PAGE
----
Adding even more camp to the proceedings: Married couple Rebecca Romijn and Jerry O’Connell not only host the show, but they sing the iconic opening theme (made famous, of course, by singer Jack Jones).

“You cannot underestimate the value of the nostalgia of ‘The Love Boat,’” Bienstock says. “And then add in that theme song.” (Below, the opening to “The Real Love Boat,” sung by Romijn and O’Connell.)


“The Real Love Boat” first came about when Eureka Productions — which, coincidentally, is also behind a new version of “The Mole,” premiering this week on Netflix — started looking around for classic IP that might work as a dating show (a genre that is definitely on the upswing at the moment, thanks to breakout hits like “Love Is Blind”).

“With ‘The Love Boat,’ there was such a fantastic brand, and what would it be like if we took it to the unscripted space,” says Eureka CEO Chris Culvenor. “We worked closely with CBS, who were the rights holders of the show, and also with Princess Cruises, who were involved in the original show. It was a long development process because all the stakeholders involved really wanted to nail the tone, and make sure that we were building upon this brand as opposed to exploiting it in any way.”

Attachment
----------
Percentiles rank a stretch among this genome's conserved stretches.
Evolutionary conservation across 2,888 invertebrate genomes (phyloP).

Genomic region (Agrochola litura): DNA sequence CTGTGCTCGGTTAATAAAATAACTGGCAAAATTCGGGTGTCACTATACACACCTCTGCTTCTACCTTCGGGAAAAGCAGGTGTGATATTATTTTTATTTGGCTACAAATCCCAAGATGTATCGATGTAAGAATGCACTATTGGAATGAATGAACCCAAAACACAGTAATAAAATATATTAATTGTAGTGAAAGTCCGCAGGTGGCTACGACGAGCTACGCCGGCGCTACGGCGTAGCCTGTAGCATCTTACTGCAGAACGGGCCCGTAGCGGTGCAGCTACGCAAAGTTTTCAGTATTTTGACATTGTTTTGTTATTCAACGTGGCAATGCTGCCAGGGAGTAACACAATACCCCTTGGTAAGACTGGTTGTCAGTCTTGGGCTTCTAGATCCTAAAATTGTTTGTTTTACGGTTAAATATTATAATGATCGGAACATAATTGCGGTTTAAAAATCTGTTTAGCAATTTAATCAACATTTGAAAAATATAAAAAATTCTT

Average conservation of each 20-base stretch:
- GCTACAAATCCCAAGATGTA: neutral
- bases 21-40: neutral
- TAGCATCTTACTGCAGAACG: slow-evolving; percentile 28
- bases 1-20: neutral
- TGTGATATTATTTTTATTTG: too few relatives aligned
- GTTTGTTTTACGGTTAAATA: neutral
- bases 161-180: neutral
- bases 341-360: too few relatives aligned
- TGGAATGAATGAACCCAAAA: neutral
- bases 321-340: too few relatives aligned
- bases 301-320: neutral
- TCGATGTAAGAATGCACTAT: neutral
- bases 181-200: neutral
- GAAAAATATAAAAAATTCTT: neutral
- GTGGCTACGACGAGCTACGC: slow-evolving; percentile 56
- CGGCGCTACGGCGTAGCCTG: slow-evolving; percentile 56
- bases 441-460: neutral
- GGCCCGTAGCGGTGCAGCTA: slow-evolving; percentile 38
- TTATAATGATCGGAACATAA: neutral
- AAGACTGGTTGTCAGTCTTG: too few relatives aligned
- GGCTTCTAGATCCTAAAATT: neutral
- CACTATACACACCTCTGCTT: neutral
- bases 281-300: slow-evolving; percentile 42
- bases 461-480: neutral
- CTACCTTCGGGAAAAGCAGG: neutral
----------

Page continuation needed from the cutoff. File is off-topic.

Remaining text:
Eureka, which is based in both the U.S. and Australia, was also then able to produce two versions of the show for two different territories (and for outlets both owned by Paramount Global). Before the CBS series was shot, Eureka produced an edition for Australia’s Network 10.

“That was hugely valuable,” Culvenor says. “We effectively did one lap around the Mediterranean shooting the Network 10 version, and then we did another around the same path shooting the U.S. version. By the time the CBS version came around, we had a really finely tuned machine going in terms of producing it. There were things that we did on the Australian version that worked really, really well that we obviously incorporated in the CBS version. And even now in post, there are things that we might be doing in the U.S. version that we look at and go, ‘Oh my god, that’s fantastic, we have to do that for the Network 10 version.”